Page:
Researchers from the VA Puget Sound Health Care System in Seattle, WA assessed outcomes resulting from Mindfulness-Based Stress Reduction (MBSR) for 47 veterans with PTSD, depression and quality of life.

The subjects were randomized to treatment as usual (TAU; n = 22), or MBSR plus TAU (n = 25), and assessed at baseline, post-treatment, and 4-month follow-up.

Intention-to-treat analyses found no reliable effects of MBSR on PTSD or depression. Quality of life improved at posttreatment but there was no reliable effect at 4 months.

At 4-month follow-up, more veterans randomized to MBSR had clinically meaningful change in quality of life and PTSD symptoms. Completer analyses (≥ 4 classes attended) showed medium to large between group effect sizes for depression, mental HRQOL, and mindfulness skills.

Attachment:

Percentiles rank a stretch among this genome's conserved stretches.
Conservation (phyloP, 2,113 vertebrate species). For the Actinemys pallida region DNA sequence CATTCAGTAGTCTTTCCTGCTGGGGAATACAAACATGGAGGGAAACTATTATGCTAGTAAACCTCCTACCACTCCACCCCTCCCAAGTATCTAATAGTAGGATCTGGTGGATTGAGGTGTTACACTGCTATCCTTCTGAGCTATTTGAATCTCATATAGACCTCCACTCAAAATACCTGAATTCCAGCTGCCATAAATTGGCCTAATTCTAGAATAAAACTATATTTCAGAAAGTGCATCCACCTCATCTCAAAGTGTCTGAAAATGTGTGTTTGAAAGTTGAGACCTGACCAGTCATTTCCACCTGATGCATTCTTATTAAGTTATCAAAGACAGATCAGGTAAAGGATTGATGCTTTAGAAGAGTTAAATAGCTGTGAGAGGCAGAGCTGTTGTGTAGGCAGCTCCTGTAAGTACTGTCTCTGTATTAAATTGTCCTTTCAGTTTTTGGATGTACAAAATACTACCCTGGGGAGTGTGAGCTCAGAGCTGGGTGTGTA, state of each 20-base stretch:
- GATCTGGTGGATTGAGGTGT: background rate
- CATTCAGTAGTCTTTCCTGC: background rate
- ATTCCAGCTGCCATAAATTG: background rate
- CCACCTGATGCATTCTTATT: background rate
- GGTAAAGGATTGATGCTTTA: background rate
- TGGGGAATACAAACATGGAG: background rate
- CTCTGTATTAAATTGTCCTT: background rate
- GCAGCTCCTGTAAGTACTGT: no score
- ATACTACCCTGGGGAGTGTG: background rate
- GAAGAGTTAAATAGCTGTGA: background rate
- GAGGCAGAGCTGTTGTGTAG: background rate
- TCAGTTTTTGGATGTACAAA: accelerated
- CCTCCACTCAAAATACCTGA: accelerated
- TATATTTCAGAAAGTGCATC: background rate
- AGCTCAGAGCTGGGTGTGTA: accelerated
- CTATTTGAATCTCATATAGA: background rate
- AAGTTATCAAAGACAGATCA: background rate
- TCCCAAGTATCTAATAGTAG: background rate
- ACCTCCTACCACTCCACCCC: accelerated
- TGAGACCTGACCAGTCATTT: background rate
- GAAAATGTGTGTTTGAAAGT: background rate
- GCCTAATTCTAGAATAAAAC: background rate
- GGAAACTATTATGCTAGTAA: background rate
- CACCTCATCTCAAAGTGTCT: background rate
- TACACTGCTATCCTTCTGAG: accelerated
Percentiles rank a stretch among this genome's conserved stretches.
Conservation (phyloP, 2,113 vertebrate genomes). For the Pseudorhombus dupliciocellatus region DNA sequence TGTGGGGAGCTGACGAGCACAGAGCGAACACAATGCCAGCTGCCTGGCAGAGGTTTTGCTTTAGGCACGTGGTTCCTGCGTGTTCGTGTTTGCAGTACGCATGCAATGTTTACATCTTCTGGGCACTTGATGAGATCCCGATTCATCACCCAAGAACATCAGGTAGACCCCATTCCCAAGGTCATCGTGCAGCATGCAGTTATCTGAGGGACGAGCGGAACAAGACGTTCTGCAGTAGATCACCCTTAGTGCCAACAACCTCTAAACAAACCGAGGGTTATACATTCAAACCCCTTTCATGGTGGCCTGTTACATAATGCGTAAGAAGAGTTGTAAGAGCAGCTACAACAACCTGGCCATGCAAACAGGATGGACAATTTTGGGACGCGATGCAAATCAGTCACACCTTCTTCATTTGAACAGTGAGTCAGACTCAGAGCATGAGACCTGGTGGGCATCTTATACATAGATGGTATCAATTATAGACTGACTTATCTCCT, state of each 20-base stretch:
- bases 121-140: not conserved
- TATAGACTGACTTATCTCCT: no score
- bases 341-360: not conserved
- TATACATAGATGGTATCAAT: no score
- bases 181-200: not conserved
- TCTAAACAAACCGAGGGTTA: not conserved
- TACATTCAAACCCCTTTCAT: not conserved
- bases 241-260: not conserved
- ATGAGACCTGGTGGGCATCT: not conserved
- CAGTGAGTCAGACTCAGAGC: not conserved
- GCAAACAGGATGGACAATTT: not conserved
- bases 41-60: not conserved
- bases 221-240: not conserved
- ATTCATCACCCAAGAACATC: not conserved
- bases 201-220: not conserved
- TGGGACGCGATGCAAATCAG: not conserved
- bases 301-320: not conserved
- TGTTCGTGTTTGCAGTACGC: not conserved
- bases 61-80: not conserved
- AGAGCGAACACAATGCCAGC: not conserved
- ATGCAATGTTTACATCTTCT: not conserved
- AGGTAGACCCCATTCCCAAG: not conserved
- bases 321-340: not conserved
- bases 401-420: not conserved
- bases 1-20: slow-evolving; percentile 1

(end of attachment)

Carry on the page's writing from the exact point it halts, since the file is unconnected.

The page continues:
Additional studies are warranted to assess MBSR for veterans with PTSD.

Citation;  Kearney DJ, McDermott K, Malte C, Martinez M, Simpson TL. Effects of participation in a mindfulness program for veterans with posttraumatic stress disorder: a randomized controlled pilot study. Journal of Clinical Psychology 2013 Jan; 69(1): pp. 14-27. [email protected]